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Meet the New Pope, Same as the Old Pope

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I suppose it would be too much to ask for the Catholic Church to simply close up shop once Pope Benedict officially steps down, eh?

The important thing to keep in mind in the wake of the once-and-future Joseph Ratzinger's surprise announcement that he'll be abdicating the papacy is that it's likely going to change nothing about the Catholic Church. Yes, it's an interesting and eyebrow-raising development, one that caps off a tumultuous eight year run for the current pontiff and the church in general, but let's face it: Expecting that a new man at the top of the Catholic food chain will mean the sudden embracing of new ideas of right and wrong, of morality and modernity, would be sheer folly. The church has existed in its present state, for the most part impervious to human enlightenment and the march of progress, for centuries. Maybe the next pope will deliver the traditional canon and ancient edicts of Catholicism with the kindly smile, avuncular tone and all-around media savvy of John Paul II -- rather than through the thoroughly creepy Galactic Emperor sneer Benedict has terrified the world with for almost a decade -- but in the end the canon and edicts will be exactly the same. The messenger will change -- the message will stay the same.

It's actually tough to write about the end of the Benedict era or about the Catholic Church in general because there are so many moments where you feel like you want to stop yourself because you just can't believe you're taking any of it seriously. If you're a semi-reasonable person you can't help but wonder why the hell you're bothering to attempt to speak logically and rationally about a group of people who put on ridiculously ornate robes and big colorful hats and debate at length the magical creator of the universe's views on human beings eating meat on Fridays and whether or not the place you go after you die has a waiting room. What the Catholic Church has to say about important topics affecting mankind shouldn't, in a sane world, matter any more than the rantings of a mental patient. Paying deference to the church's often dangerous proclamations, which it issues under the guise of being the most moral institution in existence, is almost incomprehensible when you consider all we know about the universe in the year 2013.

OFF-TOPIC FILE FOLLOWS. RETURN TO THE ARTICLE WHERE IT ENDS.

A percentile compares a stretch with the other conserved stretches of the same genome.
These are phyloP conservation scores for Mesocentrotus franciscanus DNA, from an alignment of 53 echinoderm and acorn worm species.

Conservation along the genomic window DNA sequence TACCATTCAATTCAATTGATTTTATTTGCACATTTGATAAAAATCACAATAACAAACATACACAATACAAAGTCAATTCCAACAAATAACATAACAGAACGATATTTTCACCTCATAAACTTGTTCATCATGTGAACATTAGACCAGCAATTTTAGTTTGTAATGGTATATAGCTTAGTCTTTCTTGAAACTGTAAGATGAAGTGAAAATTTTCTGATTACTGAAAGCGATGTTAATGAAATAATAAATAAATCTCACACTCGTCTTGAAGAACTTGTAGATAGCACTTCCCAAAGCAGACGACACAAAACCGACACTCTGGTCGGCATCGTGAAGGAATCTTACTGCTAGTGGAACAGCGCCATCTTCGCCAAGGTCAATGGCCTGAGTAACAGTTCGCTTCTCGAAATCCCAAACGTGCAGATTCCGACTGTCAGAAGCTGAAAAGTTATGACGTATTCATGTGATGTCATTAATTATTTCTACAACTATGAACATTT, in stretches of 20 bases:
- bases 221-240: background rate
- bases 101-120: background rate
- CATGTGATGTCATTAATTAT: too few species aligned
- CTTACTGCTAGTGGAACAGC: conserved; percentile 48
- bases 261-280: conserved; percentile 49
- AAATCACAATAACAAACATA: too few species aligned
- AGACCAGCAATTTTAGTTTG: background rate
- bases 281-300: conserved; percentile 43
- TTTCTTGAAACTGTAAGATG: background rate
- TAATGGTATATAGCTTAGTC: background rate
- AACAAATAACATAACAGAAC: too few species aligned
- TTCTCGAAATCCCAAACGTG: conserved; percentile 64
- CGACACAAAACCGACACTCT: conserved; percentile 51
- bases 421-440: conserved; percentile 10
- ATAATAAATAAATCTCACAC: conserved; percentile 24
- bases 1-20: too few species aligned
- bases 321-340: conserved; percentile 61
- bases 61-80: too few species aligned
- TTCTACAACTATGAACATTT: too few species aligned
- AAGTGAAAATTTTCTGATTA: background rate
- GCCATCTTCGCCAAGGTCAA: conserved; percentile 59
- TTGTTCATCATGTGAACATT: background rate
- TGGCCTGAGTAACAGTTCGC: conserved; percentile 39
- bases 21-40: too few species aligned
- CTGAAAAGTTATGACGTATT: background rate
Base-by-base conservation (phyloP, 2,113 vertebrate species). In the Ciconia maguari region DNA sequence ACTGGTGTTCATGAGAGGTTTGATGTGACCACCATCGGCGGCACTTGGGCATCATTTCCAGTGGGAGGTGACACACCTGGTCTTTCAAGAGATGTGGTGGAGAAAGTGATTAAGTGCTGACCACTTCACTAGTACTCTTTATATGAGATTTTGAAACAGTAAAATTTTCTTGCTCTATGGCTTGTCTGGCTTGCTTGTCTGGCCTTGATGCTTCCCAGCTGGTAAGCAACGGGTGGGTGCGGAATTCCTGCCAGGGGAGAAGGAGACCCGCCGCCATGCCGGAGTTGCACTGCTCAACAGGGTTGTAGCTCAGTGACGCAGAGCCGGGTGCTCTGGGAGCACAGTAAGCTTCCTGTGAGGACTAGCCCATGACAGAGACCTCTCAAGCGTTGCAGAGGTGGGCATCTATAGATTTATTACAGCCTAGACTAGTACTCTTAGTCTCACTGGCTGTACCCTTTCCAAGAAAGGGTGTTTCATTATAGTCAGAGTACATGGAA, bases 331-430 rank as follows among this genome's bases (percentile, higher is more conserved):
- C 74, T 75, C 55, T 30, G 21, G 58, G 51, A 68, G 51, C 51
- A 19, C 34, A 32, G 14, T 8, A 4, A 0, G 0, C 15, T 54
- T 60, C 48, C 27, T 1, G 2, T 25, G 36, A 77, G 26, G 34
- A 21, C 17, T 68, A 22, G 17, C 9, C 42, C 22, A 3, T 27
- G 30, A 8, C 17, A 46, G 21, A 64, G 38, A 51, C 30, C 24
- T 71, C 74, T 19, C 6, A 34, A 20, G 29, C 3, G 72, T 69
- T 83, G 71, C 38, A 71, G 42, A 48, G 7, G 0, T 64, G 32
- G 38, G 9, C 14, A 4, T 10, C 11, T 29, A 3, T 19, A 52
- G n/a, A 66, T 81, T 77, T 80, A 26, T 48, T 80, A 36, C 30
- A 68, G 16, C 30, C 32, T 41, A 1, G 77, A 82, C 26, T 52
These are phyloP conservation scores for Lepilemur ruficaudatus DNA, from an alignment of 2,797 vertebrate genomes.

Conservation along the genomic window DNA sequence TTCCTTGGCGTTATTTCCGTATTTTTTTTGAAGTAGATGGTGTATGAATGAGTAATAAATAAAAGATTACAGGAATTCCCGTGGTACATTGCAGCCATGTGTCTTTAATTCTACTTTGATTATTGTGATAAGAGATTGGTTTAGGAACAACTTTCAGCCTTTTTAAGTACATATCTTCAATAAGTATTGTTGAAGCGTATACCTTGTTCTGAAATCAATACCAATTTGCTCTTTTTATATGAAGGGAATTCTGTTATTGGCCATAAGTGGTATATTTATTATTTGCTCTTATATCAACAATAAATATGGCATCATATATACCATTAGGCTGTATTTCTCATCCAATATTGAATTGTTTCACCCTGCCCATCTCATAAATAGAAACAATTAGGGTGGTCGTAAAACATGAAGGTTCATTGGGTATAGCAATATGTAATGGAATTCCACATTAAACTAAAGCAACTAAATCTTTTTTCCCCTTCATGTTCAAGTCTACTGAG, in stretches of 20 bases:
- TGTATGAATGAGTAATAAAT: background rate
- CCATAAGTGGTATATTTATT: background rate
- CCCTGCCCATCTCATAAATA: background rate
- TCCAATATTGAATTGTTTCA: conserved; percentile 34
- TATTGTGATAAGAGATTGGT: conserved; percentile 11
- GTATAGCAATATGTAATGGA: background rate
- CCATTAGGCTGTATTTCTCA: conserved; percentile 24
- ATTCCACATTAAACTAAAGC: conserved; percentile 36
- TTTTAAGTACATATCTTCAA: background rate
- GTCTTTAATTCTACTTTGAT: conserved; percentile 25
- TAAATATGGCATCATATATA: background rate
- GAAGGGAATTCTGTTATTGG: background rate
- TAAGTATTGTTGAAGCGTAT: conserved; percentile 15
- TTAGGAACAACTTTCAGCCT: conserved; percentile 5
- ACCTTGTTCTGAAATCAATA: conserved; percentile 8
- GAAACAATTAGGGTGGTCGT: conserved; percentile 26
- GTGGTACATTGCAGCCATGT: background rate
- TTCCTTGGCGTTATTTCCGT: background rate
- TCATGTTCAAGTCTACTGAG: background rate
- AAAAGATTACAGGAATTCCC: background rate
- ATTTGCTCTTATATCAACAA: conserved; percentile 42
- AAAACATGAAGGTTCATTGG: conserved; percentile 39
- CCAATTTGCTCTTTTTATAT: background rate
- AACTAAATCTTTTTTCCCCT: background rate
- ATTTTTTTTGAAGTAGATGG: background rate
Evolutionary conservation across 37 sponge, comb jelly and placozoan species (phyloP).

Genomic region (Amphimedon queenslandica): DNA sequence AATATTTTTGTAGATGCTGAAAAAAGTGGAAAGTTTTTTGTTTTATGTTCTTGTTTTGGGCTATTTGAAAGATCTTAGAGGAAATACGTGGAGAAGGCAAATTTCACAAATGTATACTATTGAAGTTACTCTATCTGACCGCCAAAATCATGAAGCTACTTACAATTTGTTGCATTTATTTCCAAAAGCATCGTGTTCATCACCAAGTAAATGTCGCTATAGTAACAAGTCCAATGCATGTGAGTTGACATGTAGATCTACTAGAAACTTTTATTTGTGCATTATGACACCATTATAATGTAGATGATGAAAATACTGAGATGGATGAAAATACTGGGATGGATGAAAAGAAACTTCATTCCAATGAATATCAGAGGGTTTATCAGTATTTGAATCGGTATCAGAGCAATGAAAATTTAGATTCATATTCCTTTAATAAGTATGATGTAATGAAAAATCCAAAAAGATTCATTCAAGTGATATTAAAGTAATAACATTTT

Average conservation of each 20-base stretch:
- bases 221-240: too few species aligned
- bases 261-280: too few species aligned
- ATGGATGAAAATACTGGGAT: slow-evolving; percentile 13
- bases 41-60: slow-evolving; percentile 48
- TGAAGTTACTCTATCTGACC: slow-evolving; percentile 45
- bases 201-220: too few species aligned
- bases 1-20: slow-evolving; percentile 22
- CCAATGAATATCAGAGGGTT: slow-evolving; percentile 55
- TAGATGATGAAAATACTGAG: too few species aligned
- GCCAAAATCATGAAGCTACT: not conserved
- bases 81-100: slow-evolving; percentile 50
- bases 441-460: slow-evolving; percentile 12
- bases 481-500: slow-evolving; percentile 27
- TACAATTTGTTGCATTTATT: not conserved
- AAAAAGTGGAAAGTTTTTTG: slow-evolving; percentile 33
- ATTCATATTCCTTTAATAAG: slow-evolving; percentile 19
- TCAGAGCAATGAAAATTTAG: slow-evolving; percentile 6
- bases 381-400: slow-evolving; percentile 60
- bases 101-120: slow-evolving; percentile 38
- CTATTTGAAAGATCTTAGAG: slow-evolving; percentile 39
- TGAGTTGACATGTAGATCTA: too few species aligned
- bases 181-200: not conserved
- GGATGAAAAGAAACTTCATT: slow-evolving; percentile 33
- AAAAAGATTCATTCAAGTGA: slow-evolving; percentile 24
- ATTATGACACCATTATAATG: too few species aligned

And yet many still listen to the Catholic Church. They still believe. Despite the fact that over the past several years the ethical authority of the church has been burned to the ground from the inside out -- and the priest sex abuse scandal is really just the most recent of the church's grotesque misdeeds -- there are many who still adhere strictly to its tenets and accept its central message as one of incomparable value. The Catholic Church's influence has waned significantly over the last decade or so, but it's still a startlingly powerful entity.

And that's why whoever it chooses to succeed Pope Benedict should be important. It should be, but for the most part it isn't, because it's almost impossible to imagine a scenario in which the changing times or the will of mere mortals will impact the decision-making of the next head of the Catholic Church. The church takes its instruction from a nearly 2,000-year-old book and the ironclad tradition its created from that book's core principles. While a personally popular pope can strike a compassionate pose in issuing the church's commands, those commands will almost surely remain as they've always been. To adjust the actual thinking of the Catholic Church on issues like abortion, birth control, homosexuality and women in its ranks would be to essentially do away with the need for the church in the first place. As far as the next pope is concerned, God's will doesn't evolve just because human thinking does. The classic positions of the church aren't going anywhere. In the new millennium, they'll be as meaninglessly anachronistic as ever and holding fast to them will only further the church's rush toward irrelevancy in the minds of many and a situation where the remaining faithful pick and choose the Catholic tenets they choose to subscribe to while discarding the rest.

Maybe, if the world is lucky, the next pope won't be so stubborn in the face of overwhelming evidence of children being sexually abused by priests or even complicit in the cover-up of those priests' actions. Benedict's entire career, unfortunately, was tainted by the choices he made with regard to the sickening series of assaults throughout the years. I think a no-tolerance policy toward that special brand of evil and a spotless record on the subject is the best we can hope for from Benedict's successor. Because when it comes to church policy, a man at the top willing to use his supposed Christ-endowed infallibility to effect real change would, quite frankly, be nothing short of a miracle.